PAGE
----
June 15, 2013

THE CONDUCT of the Virginia attorney general’s office under Ken Cuccinelli (R) has raised eyebrows almost from the start of his tenure. There was the troubling investigation of a global warming researcher, the ideological attacks on abortion and gay rights, the belated recusal from a case in which Mr. Cuccinelli may have had a conflict of interest. Add now to the list criticism from a federal judge about the dubious role of the attorney general’s office in advising energy companies being sued by southwestern Virginia landowners. A footnote is the revelation that the parent company of one firm is a major contributor to Mr. Cuccinelli’s campaign for governor.

U.S. Magistrate Judge Pamela Meade Sargent took aim at the relationship, revealed in a series of e-mails between an assistant attorney general who advises the Virginia Gas and Oil Board, Sharon Pigeon, and the two Pittsburgh-area companies, EQT Production Co. and CNX Gas Co., involved in a series of lawsuits over natural gas royalties. “Shockingly,” wrote the magistrate in a June 5 opinion recommending certification of the cases as a class-action suit, “these emails show that the Board, or at least Pigeon, has been actively involved in assisting EQT and CNX with the defense of these cases, including offering advice on and providing information for use on the Motions before the court.” At stake in the case, according to the Associated Press, are tens of millions of dollars that attorneys for the plaintiffs say are owed to thousands of landowners for extraction of methane gas from underground coal beds.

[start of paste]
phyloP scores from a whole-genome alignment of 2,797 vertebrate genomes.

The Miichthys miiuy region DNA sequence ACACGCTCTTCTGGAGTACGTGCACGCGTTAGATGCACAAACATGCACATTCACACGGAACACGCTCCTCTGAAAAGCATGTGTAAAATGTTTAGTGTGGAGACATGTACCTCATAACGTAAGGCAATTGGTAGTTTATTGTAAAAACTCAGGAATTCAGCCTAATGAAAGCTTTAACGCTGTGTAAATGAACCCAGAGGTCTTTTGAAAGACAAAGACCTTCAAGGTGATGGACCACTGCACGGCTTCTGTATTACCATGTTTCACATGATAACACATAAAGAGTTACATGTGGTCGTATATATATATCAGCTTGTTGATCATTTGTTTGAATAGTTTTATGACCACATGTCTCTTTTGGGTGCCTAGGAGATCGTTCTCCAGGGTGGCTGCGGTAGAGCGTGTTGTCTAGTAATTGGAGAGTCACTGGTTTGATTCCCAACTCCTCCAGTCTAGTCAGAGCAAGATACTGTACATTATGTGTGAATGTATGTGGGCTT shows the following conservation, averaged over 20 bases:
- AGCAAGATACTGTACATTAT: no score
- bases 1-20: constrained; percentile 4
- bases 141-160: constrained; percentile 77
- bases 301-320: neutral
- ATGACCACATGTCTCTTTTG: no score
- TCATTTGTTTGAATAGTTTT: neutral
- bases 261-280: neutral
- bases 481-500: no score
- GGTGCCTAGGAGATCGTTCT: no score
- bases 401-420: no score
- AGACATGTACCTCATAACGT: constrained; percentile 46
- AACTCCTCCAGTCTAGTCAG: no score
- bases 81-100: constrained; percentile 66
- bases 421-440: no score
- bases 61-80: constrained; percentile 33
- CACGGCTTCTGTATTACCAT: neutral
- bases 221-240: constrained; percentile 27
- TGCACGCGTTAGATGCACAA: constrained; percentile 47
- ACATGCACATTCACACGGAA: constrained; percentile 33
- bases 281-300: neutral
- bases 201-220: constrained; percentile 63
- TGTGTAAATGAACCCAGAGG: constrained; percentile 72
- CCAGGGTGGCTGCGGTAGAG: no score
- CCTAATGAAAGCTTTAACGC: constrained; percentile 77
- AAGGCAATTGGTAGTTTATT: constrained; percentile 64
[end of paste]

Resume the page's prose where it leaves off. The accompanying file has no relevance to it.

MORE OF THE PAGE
The state is not a defendant in the case and, according to a statement from the attorney general’s office, intervened for the limited purpose of defending the constitutionality of Virginia’s gas and oil law: “Our office’s role is not to provide advice to any private party in this case.” After the Bristol Herald Courier published the e-mails that seemingly showed legal advice being offered (one subject line read “Confidential Joint Defense Atty Work Product”), the attorney general’s statement was amended to acknowledge that the “emails may have come across as a bit overzealous.”

The statement rejected “in the strongest possible terms” any suggestion that campaign contributions to Mr. Cuccinelli’s gubernatorial campaign ($111,044 from 2012 and 2013, according to the Virginia Public Access Project) from Consol Energy Inc., of which CNX is a subsidiary, affected the handling of this case.

Don Barrett, lead attorney for the plaintiffs, told us that issues about the constitutionality of Virginia law were long ago settled and that another attorney representing the state, not Ms. Pigeon, was involved. He branded as “nonsense” any notion Ms. Pigeon cooperated with both sides, noting the e-mails were obtained by subpoena. “I’m not involved in Virginia politics, he said, “(it’s) not my business and I don’t know Mr. Cuccinelli or [Democratic candidate for governor Terry) McAuliffe . . . but we have been outraged that the state of Virginia chose to get in bed with companies trying to cheat these people.”

“Shockingly” was the word employed by the judge. But, given Mr. Cuccinelli’s track record in office, it was not entirely unexpected.